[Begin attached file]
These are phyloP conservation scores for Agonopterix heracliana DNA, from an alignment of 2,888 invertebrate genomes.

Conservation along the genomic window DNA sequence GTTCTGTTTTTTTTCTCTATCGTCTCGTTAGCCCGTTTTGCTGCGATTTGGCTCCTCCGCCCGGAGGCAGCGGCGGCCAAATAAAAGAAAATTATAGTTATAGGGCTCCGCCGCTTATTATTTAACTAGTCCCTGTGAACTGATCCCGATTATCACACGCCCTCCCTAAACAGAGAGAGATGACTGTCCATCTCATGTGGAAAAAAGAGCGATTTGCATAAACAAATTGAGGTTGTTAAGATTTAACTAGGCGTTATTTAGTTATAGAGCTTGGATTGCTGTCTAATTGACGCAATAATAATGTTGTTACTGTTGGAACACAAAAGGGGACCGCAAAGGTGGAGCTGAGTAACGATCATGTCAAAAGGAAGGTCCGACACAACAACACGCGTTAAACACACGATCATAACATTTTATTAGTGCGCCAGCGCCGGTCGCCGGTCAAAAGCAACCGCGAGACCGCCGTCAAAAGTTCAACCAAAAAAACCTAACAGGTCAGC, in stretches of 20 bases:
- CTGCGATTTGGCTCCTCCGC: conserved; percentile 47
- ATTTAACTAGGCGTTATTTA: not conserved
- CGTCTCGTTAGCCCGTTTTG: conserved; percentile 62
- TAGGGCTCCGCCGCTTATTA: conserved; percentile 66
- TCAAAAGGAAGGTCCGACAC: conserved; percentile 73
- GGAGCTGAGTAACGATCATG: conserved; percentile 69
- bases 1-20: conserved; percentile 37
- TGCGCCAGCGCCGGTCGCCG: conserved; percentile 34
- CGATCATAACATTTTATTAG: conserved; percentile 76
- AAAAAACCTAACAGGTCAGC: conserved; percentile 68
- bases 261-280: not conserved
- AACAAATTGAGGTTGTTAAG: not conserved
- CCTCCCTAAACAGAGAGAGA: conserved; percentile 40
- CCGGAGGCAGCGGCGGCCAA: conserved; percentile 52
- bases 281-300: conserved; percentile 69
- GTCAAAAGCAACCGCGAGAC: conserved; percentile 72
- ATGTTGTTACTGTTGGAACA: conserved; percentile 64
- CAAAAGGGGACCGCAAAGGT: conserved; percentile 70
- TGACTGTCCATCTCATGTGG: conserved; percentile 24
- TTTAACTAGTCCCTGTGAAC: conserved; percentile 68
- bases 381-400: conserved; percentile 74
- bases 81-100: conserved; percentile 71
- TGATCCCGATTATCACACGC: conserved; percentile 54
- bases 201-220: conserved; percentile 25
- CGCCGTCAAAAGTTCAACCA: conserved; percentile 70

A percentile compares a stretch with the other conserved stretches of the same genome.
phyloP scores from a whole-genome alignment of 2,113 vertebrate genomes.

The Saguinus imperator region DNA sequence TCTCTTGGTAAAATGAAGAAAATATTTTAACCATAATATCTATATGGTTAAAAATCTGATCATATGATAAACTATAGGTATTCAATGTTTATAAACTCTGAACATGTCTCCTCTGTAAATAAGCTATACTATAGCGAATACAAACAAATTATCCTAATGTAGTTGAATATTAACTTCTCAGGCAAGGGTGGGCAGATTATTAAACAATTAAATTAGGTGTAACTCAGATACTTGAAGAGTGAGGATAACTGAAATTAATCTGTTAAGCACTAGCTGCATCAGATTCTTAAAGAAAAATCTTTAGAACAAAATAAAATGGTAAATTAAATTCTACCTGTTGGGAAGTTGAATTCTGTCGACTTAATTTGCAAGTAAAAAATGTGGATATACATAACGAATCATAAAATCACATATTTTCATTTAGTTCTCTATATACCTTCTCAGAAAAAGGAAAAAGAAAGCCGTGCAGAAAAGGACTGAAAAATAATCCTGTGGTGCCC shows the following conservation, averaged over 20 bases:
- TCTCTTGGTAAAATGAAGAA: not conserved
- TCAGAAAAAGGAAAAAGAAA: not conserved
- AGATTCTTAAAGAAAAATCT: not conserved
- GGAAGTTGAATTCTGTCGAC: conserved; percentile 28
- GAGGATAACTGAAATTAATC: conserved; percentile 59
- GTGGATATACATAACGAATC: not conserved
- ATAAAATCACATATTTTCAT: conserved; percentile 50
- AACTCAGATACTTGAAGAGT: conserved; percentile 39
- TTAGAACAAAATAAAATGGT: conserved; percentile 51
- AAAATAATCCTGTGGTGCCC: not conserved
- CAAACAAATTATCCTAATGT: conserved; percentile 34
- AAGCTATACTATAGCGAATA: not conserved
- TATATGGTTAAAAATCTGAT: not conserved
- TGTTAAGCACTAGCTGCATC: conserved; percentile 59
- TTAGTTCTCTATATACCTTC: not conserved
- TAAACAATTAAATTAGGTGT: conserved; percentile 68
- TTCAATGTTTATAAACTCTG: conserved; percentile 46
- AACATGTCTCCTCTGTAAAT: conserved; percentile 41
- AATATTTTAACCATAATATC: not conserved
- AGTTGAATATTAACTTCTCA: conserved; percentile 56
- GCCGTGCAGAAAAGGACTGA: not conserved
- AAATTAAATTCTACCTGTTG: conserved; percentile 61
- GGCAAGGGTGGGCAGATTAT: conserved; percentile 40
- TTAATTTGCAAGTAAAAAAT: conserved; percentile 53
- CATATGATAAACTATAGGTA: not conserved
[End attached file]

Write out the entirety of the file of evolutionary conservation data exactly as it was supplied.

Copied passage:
These are phyloP conservation scores for Agonopterix heracliana DNA, from an alignment of 2,888 invertebrate genomes.

Conservation along the genomic window DNA sequence GTTCTGTTTTTTTTCTCTATCGTCTCGTTAGCCCGTTTTGCTGCGATTTGGCTCCTCCGCCCGGAGGCAGCGGCGGCCAAATAAAAGAAAATTATAGTTATAGGGCTCCGCCGCTTATTATTTAACTAGTCCCTGTGAACTGATCCCGATTATCACACGCCCTCCCTAAACAGAGAGAGATGACTGTCCATCTCATGTGGAAAAAAGAGCGATTTGCATAAACAAATTGAGGTTGTTAAGATTTAACTAGGCGTTATTTAGTTATAGAGCTTGGATTGCTGTCTAATTGACGCAATAATAATGTTGTTACTGTTGGAACACAAAAGGGGACCGCAAAGGTGGAGCTGAGTAACGATCATGTCAAAAGGAAGGTCCGACACAACAACACGCGTTAAACACACGATCATAACATTTTATTAGTGCGCCAGCGCCGGTCGCCGGTCAAAAGCAACCGCGAGACCGCCGTCAAAAGTTCAACCAAAAAAACCTAACAGGTCAGC, in stretches of 20 bases:
- CTGCGATTTGGCTCCTCCGC: conserved; percentile 47
- ATTTAACTAGGCGTTATTTA: not conserved
- CGTCTCGTTAGCCCGTTTTG: conserved; percentile 62
- TAGGGCTCCGCCGCTTATTA: conserved; percentile 66
- TCAAAAGGAAGGTCCGACAC: conserved; percentile 73
- GGAGCTGAGTAACGATCATG: conserved; percentile 69
- bases 1-20: conserved; percentile 37
- TGCGCCAGCGCCGGTCGCCG: conserved; percentile 34
- CGATCATAACATTTTATTAG: conserved; percentile 76
- AAAAAACCTAACAGGTCAGC: conserved; percentile 68
- bases 261-280: not conserved
- AACAAATTGAGGTTGTTAAG: not conserved
- CCTCCCTAAACAGAGAGAGA: conserved; percentile 40
- CCGGAGGCAGCGGCGGCCAA: conserved; percentile 52
- bases 281-300: conserved; percentile 69
- GTCAAAAGCAACCGCGAGAC: conserved; percentile 72
- ATGTTGTTACTGTTGGAACA: conserved; percentile 64
- CAAAAGGGGACCGCAAAGGT: conserved; percentile 70
- TGACTGTCCATCTCATGTGG: conserved; percentile 24
- TTTAACTAGTCCCTGTGAAC: conserved; percentile 68
- bases 381-400: conserved; percentile 74
- bases 81-100: conserved; percentile 71
- TGATCCCGATTATCACACGC: conserved; percentile 54
- bases 201-220: conserved; percentile 25
- CGCCGTCAAAAGTTCAACCA: conserved; percentile 70

A percentile compares a stretch with the other conserved stretches of the same genome.
phyloP scores from a whole-genome alignment of 2,113 vertebrate genomes.

The Saguinus imperator region DNA sequence TCTCTTGGTAAAATGAAGAAAATATTTTAACCATAATATCTATATGGTTAAAAATCTGATCATATGATAAACTATAGGTATTCAATGTTTATAAACTCTGAACATGTCTCCTCTGTAAATAAGCTATACTATAGCGAATACAAACAAATTATCCTAATGTAGTTGAATATTAACTTCTCAGGCAAGGGTGGGCAGATTATTAAACAATTAAATTAGGTGTAACTCAGATACTTGAAGAGTGAGGATAACTGAAATTAATCTGTTAAGCACTAGCTGCATCAGATTCTTAAAGAAAAATCTTTAGAACAAAATAAAATGGTAAATTAAATTCTACCTGTTGGGAAGTTGAATTCTGTCGACTTAATTTGCAAGTAAAAAATGTGGATATACATAACGAATCATAAAATCACATATTTTCATTTAGTTCTCTATATACCTTCTCAGAAAAAGGAAAAAGAAAGCCGTGCAGAAAAGGACTGAAAAATAATCCTGTGGTGCCC shows the following conservation, averaged over 20 bases:
- TCTCTTGGTAAAATGAAGAA: not conserved
- TCAGAAAAAGGAAAAAGAAA: not conserved
- AGATTCTTAAAGAAAAATCT: not conserved
- GGAAGTTGAATTCTGTCGAC: conserved; percentile 28
- GAGGATAACTGAAATTAATC: conserved; percentile 59
- GTGGATATACATAACGAATC: not conserved
- ATAAAATCACATATTTTCAT: conserved; percentile 50
- AACTCAGATACTTGAAGAGT: conserved; percentile 39
- TTAGAACAAAATAAAATGGT: conserved; percentile 51
- AAAATAATCCTGTGGTGCCC: not conserved
- CAAACAAATTATCCTAATGT: conserved; percentile 34
- AAGCTATACTATAGCGAATA: not conserved
- TATATGGTTAAAAATCTGAT: not conserved
- TGTTAAGCACTAGCTGCATC: conserved; percentile 59
- TTAGTTCTCTATATACCTTC: not conserved
- TAAACAATTAAATTAGGTGT: conserved; percentile 68
- TTCAATGTTTATAAACTCTG: conserved; percentile 46
- AACATGTCTCCTCTGTAAAT: conserved; percentile 41
- AATATTTTAACCATAATATC: not conserved
- AGTTGAATATTAACTTCTCA: conserved; percentile 56
- GCCGTGCAGAAAAGGACTGA: not conserved
- AAATTAAATTCTACCTGTTG: conserved; percentile 61
- GGCAAGGGTGGGCAGATTAT: conserved; percentile 40
- TTAATTTGCAAGTAAAAAAT: conserved; percentile 53
- CATATGATAAACTATAGGTA: not conserved